Being a Black male educator working in a public school doesn’t necessarily mean I am qualified or have the expertise to lead a conversation about race and equity. However, it’s something I have been asked to do along with many other Black Male Educators. We often find ourselves taking the lead either by choice, request, or appointment, having received very little (if any at all) training or ongoing support.
To address the “opportunity gap” for Black Male Educators, I designed and launched the BMEsTalk Leader Lab in February of 2021. This virtual workshop series offers Black Male Educators (BMEs) the rare opportunity to hone leadership and facilitation skills within a professional learning community of BMEs. Take a look.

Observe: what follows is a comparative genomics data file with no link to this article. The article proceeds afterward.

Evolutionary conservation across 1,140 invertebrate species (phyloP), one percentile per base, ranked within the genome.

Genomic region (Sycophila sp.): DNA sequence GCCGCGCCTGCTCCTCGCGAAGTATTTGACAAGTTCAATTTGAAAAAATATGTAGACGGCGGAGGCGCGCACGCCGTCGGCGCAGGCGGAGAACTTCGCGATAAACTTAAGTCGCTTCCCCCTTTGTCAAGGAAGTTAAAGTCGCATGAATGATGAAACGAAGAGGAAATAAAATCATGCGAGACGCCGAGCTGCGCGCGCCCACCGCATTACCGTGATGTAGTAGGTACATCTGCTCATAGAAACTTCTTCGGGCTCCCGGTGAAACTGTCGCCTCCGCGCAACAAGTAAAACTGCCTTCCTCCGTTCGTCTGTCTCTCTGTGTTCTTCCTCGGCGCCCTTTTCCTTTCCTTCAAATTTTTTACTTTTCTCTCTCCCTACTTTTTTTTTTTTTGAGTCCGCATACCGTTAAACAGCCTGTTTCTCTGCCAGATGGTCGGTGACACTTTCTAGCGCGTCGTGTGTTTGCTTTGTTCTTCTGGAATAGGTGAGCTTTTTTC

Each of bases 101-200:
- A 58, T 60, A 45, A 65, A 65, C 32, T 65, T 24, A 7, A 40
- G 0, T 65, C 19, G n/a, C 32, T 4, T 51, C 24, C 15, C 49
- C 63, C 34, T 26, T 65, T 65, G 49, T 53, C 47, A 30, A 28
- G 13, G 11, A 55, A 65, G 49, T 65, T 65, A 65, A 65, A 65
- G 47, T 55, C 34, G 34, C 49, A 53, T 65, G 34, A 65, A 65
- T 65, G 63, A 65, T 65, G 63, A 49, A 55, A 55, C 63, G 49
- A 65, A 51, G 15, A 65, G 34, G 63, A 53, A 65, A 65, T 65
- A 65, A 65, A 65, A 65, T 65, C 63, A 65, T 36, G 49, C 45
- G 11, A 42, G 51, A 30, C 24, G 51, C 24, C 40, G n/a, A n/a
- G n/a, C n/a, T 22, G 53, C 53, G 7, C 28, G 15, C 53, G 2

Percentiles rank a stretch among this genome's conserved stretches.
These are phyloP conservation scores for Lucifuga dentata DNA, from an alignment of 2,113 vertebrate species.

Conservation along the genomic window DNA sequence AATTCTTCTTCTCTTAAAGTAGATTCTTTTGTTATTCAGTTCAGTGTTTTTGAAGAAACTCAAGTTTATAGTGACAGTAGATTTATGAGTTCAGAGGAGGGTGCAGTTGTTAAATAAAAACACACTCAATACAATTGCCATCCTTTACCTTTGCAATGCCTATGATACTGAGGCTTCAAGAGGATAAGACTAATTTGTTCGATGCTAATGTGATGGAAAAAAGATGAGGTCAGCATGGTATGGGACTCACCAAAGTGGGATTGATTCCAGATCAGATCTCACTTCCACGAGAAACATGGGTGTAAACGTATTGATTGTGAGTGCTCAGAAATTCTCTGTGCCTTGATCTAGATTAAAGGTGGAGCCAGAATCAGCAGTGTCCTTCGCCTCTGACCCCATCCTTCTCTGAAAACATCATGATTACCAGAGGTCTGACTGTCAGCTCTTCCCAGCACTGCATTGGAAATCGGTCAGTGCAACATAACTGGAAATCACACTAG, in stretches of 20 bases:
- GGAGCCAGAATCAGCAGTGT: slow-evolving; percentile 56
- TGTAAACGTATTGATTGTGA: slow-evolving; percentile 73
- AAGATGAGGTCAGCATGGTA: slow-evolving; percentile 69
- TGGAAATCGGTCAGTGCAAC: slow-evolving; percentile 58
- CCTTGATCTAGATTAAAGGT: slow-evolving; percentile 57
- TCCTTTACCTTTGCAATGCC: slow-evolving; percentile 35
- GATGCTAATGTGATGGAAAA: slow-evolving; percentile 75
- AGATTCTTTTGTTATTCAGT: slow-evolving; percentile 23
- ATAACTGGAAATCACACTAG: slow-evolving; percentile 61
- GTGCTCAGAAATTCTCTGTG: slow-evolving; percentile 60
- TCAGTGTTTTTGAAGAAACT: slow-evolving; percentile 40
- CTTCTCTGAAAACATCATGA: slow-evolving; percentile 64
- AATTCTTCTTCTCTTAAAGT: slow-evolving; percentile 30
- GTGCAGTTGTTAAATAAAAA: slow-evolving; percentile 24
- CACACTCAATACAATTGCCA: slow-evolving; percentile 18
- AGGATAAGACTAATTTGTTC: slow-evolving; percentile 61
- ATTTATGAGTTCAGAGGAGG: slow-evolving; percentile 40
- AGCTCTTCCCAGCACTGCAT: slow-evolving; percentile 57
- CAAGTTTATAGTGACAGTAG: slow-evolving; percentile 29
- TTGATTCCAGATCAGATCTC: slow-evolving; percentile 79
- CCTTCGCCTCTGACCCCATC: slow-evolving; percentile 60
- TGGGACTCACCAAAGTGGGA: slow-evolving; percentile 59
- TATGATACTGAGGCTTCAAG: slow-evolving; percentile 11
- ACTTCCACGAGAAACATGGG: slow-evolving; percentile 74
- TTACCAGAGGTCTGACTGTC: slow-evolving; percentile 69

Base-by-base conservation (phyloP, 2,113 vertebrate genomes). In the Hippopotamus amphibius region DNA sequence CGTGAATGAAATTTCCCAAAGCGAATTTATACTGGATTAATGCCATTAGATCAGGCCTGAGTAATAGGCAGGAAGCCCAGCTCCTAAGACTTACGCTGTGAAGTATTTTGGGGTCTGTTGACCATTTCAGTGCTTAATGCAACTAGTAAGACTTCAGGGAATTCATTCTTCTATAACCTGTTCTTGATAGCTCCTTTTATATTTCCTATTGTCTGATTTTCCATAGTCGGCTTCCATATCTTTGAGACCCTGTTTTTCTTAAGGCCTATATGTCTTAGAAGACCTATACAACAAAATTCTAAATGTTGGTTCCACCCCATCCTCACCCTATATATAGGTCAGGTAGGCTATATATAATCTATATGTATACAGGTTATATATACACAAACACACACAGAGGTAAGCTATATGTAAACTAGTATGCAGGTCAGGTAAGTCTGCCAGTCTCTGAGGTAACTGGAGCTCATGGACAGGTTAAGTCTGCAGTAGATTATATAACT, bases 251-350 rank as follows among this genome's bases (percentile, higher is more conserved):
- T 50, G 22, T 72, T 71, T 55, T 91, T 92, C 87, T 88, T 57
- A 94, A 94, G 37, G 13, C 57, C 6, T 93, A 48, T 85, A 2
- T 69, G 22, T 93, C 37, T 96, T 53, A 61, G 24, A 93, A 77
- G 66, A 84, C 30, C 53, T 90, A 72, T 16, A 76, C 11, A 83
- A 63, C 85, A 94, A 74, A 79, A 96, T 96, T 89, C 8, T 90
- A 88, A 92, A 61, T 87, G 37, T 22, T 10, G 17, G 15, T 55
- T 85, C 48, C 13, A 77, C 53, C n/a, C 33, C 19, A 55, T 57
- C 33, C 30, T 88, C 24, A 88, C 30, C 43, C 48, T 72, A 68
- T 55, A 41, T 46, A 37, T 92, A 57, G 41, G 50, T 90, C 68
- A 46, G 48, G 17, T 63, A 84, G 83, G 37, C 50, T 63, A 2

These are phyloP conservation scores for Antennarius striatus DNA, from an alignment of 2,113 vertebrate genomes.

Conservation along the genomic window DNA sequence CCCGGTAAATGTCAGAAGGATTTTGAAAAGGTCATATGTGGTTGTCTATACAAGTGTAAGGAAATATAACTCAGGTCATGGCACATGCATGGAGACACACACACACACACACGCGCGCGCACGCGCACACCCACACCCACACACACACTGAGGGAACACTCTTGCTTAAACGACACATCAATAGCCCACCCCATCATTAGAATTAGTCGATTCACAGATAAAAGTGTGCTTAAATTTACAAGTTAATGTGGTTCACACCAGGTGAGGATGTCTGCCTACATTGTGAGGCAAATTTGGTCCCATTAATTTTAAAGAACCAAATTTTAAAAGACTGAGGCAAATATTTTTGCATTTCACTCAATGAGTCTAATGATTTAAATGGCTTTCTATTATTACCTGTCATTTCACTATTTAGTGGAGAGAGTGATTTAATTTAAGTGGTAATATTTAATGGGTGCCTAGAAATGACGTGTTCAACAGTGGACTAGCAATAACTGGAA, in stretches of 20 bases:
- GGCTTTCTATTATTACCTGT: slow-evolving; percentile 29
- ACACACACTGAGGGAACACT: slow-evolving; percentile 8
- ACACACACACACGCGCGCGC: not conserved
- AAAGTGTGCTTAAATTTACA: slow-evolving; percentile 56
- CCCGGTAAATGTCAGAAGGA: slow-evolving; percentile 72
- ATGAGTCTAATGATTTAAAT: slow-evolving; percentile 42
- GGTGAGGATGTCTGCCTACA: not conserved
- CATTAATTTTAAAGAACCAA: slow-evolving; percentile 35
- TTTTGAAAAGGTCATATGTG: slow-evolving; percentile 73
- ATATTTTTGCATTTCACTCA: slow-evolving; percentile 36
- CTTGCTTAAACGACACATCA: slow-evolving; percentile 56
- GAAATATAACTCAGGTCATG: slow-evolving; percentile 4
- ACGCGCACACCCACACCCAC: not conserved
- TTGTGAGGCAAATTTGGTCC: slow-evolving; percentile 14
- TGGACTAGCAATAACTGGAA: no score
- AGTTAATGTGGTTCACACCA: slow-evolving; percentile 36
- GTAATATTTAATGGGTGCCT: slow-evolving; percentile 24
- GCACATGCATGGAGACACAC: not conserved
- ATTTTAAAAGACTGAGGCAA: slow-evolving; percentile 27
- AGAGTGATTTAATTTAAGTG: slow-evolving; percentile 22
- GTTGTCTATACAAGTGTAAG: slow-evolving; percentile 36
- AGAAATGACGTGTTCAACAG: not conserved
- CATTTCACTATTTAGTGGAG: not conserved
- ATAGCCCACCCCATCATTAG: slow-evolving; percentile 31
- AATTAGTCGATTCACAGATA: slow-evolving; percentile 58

From classroom teachers to assistant principals to superintendents to community leaders, I am bringing Black Male Educators together to developing promising practices of:
- Equity-Centered Facilitation: The art and science of helping bring about the conditions within a group so that one’s identity does not predict how they will engage in professional learning experiences.
- Self Care: Deliberately engaging in activities to take care of one’s health and well-being.
- Mentorship: Periods of time in which one receives inspiration, guidance, or direction given by an experienced and trusted adviser.
- Resources Sharing: Collaborating to maximize access to a larger array of resources by sharing their individual collections (lived experiences, expertise, knowledge, etc.) of the cooperating people or pooling funding to purchase shared resources.
To learn more about the BMEsTalk Leadership Lab, visit our website: https://bmestalk.com/leadership-development.
Written By Ayodele Harrison, Senior Partner, Education